ORIGINALLY PUBLISHED IN THE GEORGIA STRAIGHT, NOV. 4, 1999
As if this year’s bogus remake of The Haunting wasn’t discouraging enough for horror fans, now Hollywood has unleashed another sorry remake of a haunted-house flick, this time seeking inspiration from the silly but fun Vincent Price vehicle House on Haunted Hill. The new version has the silliness down pat, but it sure isn’t any fun; it’s boring as hell and should inflict the same unnecessary damage on Academy Award winner Geoffrey (Shine) Rush’s acting career as The Haunting did on Liam Neeson’s.
In Creature director William Malone’s clunky update of William Castle’s 1958 spookfest, Rush stars as billionaire theme-park mogul Steven Price, who arranges that the birthday party for his despised wife (Famke Janssen) be held at the abandoned Vannacutt Psychiatric Institute for the Criminally Insane. Urbane yet ornery, Price shreds his wife’s guest list and e-mails invitations to people she can’t stand, but his evidently haunted computer comes up with its own list of names, causing five strangers to show up for the limo-serviced schmooze.
Nevertheless, Price promises each of them a cashier’s cheque for $1 million if they survive the night in the old loony bin, which he has secretly rigged to scare them away. Everyone but pushy wimp Watson Pritchett (Saturday Night Live’s Chris Kattan), a descendant of the building’s original owners, is up for the challenge, but then the building’s “lockdown mechanism” mysteriously kicks in, sealing the place up tight anyway.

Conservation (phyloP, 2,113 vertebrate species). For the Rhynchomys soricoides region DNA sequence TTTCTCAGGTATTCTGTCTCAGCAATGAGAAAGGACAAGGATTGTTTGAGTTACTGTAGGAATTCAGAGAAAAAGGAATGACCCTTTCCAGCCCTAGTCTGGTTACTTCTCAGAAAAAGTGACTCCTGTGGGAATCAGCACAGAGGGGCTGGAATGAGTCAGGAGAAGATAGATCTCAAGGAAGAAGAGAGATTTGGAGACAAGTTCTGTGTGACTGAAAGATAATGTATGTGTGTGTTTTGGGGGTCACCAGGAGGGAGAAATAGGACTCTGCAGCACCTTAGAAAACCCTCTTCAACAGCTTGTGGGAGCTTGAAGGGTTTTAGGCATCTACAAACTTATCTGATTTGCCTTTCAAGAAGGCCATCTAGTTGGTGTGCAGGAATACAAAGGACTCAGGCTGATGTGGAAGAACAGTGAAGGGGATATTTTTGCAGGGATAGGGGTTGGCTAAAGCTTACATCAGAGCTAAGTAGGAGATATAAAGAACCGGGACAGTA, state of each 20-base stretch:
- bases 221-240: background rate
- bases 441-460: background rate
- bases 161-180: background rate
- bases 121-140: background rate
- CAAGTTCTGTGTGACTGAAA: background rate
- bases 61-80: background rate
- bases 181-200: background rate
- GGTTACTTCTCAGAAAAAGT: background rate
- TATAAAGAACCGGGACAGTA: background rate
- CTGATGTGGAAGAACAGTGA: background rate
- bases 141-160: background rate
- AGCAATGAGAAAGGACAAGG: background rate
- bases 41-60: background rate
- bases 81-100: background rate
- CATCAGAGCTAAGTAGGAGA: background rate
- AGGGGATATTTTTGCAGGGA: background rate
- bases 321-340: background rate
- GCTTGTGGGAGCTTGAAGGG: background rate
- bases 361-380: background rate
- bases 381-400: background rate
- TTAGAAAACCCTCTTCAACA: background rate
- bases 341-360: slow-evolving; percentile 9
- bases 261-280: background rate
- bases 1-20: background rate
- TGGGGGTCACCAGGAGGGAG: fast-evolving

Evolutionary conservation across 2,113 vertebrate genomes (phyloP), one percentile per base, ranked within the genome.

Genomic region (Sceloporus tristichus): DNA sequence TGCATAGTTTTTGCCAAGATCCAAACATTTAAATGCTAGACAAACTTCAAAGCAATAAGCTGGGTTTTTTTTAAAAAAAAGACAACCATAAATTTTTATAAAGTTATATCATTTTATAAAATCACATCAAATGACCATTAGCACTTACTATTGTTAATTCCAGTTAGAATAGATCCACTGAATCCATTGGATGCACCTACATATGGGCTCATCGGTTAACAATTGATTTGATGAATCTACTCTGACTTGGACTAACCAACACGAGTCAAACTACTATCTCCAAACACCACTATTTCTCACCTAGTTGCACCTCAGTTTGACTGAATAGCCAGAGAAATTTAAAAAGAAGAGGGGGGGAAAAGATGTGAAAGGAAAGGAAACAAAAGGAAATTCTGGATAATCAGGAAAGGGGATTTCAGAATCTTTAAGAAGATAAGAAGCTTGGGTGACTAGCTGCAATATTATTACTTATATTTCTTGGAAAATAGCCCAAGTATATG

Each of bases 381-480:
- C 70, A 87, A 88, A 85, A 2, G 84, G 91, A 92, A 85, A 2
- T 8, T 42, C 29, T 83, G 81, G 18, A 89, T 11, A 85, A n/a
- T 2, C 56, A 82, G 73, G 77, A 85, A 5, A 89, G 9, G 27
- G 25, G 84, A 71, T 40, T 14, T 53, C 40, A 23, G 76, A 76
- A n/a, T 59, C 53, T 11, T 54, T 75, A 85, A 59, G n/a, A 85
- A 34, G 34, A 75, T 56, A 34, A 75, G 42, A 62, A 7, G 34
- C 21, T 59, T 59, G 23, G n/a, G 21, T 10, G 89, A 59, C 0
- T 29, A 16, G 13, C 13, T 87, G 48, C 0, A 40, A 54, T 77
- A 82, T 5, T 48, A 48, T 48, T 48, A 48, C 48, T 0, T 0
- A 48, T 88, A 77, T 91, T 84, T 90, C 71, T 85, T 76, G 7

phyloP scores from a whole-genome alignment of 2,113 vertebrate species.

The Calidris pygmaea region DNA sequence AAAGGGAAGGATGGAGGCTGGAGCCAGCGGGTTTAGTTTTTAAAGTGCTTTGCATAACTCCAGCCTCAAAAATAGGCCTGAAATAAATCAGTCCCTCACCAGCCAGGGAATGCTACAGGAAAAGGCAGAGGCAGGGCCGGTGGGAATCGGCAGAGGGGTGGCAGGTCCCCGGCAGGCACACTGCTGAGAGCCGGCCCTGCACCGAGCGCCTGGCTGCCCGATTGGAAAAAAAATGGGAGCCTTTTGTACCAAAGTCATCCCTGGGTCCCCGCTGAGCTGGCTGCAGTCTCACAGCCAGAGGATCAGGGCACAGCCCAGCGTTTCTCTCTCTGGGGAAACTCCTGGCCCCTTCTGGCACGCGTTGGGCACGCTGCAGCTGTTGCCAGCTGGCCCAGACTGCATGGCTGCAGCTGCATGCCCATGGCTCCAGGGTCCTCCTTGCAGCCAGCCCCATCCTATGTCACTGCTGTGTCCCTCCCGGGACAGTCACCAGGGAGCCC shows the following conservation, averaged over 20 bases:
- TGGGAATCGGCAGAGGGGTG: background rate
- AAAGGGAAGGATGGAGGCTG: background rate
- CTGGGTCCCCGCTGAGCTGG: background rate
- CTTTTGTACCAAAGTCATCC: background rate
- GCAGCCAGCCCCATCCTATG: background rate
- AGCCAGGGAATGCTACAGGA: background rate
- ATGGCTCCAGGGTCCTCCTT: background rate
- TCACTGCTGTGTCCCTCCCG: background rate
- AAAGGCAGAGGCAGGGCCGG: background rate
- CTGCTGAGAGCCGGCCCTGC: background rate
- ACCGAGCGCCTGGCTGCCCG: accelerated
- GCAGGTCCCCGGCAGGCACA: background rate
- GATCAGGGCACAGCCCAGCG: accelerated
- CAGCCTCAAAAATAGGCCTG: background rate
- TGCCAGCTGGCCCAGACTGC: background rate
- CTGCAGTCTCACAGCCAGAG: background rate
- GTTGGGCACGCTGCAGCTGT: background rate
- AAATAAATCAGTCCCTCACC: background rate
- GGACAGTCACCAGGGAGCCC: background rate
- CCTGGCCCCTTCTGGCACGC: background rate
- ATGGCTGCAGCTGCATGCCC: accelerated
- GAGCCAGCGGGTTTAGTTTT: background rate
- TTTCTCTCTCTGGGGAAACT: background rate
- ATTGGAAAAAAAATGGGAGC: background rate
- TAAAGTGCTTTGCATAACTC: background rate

This is when the scary stuff is supposed to start, but as the thinly drawn characters split up in search of a button marked Lockdown Mechanism, you already know which ones are gonna make it till morning. The pushy wimp’s a write-off, as is the would-be TV talk-show host (Bridgette Wilson). Cancel Christmas for the adulterous Dr. Blackburn (Peter Gallagher). And forget about the scheming billionaire and his equally nefarious, foul-mouthed wife—they’re toast.
That leaves only handsome Eddie and beautiful Sara (Taye Diggs and Ali Larter), whose necking session halfway through the film foretells their mutual survival.
House on Haunted Hill was bankrolled by the insufferable producers of Bordello of Blood, so its minimal quality—from the hackneyed script right through to the hokey special effects—is understandable. The show’s big set piece, its incarnation of evil, is a killer cloud of black, dusty stuff that resembles something from a Rorschach test.
The climactic house-versus-humans scenes were so ludicrous that I half expected Kattan to revert to his Mr. Peepers persona from SNL and start battling the evil inkblot with spat-out chunks of apple.